HOW TO PLEASURE
5 Foods for Better Taste Below the Waist
As long as you're clean and healthy, your sexual juices should taste just fine. But for those wanting some extra ammo to make things taste great, here are 5 foods to keep in mind.
Have you ever had a sexual partner go down on you, only to emerge from under the sheets five seconds later, gasping for air?
OK, so maybe that’s a bit dramatic ... and if anyone's actually done that to you - well, you might just be sleeping with an insensitive jerk.
But let’s be honest: Genitals don’t taste like candy. The vagina has been described as having a metallic, sweet, spicy, or bitter taste to it. The taste of semen has been commonly described as bitter or salty. And while a partner who's sexually attracted to you is more likely to be attracted to your own personal brand, keeping things fresh down there is kinda like using breath mints - not necessary, but nice.
Why You Taste Like You Do
Many different factors contribute to the way your vagina tastes: your sweat, the breathability of your underwear, the laundry detergent you use, how clean you keep things down there, and what you eat.
Most vulva-owners also get the extra perk of dealing with menstrual hygiene when Aunt Flo comes for a visit. Let's be honest, periods can be messy for all vulva-owners, and some menstrual products don't really make life any easier. I mean, maxi pads are basically a feminine diaper, and cotton tampons just chill out absorbing all (or let's be more realistic, SOME) of Aunt Flow's loveliness and drip the rest down on to a pad or your underwear. It's no surprise that that vaginas smell and taste a bit coppery after chilling with its blood-soaked comrades for days on end.
Luckily, there are alternatives. Enter the menstrual cup! If you're a vulva-owner, you've probably hear of these nifty devices. Sleek, easily insertable cups made of medical grade silicone that tuck themselves up next to your pubic bone and chill out for 12 hours. Goodbye risk of toxic shock syndrome and smelly, soggy cotton!
Some, like the Intimina Ziggy Cup, can even been worn during sex!
Yup, that's right, DURING SEX.
Vulva-owners shouldn't feel like they have to avoid sexual intimacy during period just because of a little blood. (Although, let's be honest, some people are into the blood, which is cool too!) So, if you've got a partner that's not a fan of the coppery taste, cups like these can help ease some of that during your period (but remember, periods are nothing to be grossed out or embarrassed about!).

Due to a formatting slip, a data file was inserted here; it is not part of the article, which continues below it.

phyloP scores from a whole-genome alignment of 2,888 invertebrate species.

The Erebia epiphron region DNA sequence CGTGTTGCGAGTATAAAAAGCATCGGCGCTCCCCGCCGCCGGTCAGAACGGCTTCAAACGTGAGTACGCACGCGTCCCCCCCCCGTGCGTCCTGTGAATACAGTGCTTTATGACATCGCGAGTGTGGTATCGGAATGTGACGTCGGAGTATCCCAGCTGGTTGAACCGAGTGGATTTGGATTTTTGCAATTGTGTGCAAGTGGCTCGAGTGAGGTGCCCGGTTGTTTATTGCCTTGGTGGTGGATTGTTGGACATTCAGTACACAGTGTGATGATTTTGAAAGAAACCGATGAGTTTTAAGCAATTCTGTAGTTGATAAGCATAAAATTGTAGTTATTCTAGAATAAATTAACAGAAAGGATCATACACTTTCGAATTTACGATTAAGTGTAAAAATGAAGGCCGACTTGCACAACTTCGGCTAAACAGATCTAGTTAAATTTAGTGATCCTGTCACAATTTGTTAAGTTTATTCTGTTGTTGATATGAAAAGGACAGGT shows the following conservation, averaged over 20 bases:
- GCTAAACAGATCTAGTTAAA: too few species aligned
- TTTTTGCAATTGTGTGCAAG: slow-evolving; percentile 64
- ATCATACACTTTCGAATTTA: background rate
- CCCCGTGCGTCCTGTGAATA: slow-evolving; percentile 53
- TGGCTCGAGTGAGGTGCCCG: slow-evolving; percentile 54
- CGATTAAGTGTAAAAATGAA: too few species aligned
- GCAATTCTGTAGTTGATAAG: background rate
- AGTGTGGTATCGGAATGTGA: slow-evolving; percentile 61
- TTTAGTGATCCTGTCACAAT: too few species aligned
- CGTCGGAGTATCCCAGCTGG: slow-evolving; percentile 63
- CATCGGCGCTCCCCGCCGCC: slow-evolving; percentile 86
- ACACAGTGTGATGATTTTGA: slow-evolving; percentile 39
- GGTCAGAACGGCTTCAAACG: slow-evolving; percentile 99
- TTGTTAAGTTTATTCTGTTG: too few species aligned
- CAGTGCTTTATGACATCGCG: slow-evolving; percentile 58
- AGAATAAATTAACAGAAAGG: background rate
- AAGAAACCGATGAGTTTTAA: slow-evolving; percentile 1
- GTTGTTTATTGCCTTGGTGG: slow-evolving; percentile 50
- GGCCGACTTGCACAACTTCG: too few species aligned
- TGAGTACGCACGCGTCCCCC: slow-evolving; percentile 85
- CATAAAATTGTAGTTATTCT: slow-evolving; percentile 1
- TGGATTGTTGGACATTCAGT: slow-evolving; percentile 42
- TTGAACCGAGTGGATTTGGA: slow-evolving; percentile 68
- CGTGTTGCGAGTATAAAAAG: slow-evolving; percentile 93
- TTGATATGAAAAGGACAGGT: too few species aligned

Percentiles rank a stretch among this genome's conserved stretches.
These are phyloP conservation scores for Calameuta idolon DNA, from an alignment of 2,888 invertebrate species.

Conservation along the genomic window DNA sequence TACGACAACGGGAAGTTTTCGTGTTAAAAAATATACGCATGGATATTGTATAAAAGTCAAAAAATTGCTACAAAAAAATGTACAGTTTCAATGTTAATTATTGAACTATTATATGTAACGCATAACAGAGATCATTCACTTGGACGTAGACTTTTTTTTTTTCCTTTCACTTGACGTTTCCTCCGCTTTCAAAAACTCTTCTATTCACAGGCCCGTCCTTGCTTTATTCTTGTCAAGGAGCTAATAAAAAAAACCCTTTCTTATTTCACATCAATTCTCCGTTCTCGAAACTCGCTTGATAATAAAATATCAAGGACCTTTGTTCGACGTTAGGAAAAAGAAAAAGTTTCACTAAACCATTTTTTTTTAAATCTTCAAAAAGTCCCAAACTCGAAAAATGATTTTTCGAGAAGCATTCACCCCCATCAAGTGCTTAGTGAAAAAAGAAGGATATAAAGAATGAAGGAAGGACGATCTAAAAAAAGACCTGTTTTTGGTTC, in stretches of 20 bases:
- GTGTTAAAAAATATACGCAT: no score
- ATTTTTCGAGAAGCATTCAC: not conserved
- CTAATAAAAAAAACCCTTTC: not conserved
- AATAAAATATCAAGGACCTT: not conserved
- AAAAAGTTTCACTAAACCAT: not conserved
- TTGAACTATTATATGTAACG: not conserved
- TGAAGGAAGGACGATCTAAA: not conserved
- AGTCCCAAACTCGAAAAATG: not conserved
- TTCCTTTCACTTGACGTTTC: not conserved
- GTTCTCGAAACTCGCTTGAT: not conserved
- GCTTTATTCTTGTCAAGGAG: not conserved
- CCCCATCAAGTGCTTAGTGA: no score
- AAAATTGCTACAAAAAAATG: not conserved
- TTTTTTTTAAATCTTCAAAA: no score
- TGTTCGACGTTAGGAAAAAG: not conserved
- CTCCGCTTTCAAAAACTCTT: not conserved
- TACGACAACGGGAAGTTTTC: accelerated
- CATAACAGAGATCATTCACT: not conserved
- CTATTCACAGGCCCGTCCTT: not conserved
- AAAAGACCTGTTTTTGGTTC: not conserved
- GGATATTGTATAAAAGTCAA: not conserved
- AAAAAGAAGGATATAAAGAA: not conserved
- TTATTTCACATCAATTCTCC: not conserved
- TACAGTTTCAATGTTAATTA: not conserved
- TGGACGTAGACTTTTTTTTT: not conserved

Read: 4 Ways Using a Menstrual Cup Makes You a Better Vagina Owner
Here's a fun penis fact: Semen contains only one percent sperm. The remaining 99 percent is composed of proteins, vitamins, sugars, salts, cholesterol and water used to protect, feed and fuel the sperm. That’s the reason why diet can have such an impact on how semen tastes.
So, while good hygiene will certainly improve the overall oral experience for a guy's partner, it won't make the result any more palatable. What a man eats, however, might.
Read: 9 Penis Facts That Will Make You Feel Awesome About Yours
Now that we've got that out of the way, let's take a look at some of the foods that are believed to have an effect on how we taste below the waist.
Pineapple Upside Down ... Cupcake
The vagina is acidic. Pineapple, as well as other citrus fruits, like oranges or grapefruit, helps to balance its delicate PH balance and add a bit of sweetness to those secretions.
Not to mention, citruses are also great at alleviating some of those super fun period side effects, like bloating and mood swings. So, if you're on your period, grab yourself a menstrual cup, some citrus fruits and go to town!
The pH balance of semen is alkaline, so eating acidic fruits will help make it taste sweeter. Because pineapple has more acidity than other citrus fruits, it works the best out of all of them.
Cinnamon, and Spice and Everything Nice
Cinnamon, which is an alkaline spice, neutralizes the acidic taste of the vagina. It's also mildly antibiotic, and there's some evidence that it can help treat an active yeast infection. Better vaginal balance means better taste.
There’s a popular myth going around that goes like this: if a guy eats cinnamon, his semen will taste like cinnamon. This is true, to an extent. It won't make semen taste like cinnamon gum, but at least anecdotally, people says it sweetens the taste. Hey, it works for your breath, right? Don’t like cinnamon? Cardamom, peppermint, or lemon are also believed to do the trick.
Because celery is high in water and Vitamin C, it works wonders to reduce any bitter taste the vagina may have. Vitamin C is very effective in restoring the ecology of vaginal bacteria and promoting the growth of healthy flora.
For those looking to ease period related smells, celery is a handy vegetable to keep in mind. Since celery is mostly water, it helps to keep you hydrated, which also helps to dilute the fluid, tissue, bacteria and mucus that your body expels during your period.
That said, if your smell or taste seems really off, drop the celery stick, skip the oral and head to the doctor: That can mean infection.
Straight Up Celery Stick
Celery, as well as parsley and wheat grass, has a high chlorophyll content. That's believed to help sweeten the taste of semen ... along with just about anything else that grows and doesn't stink.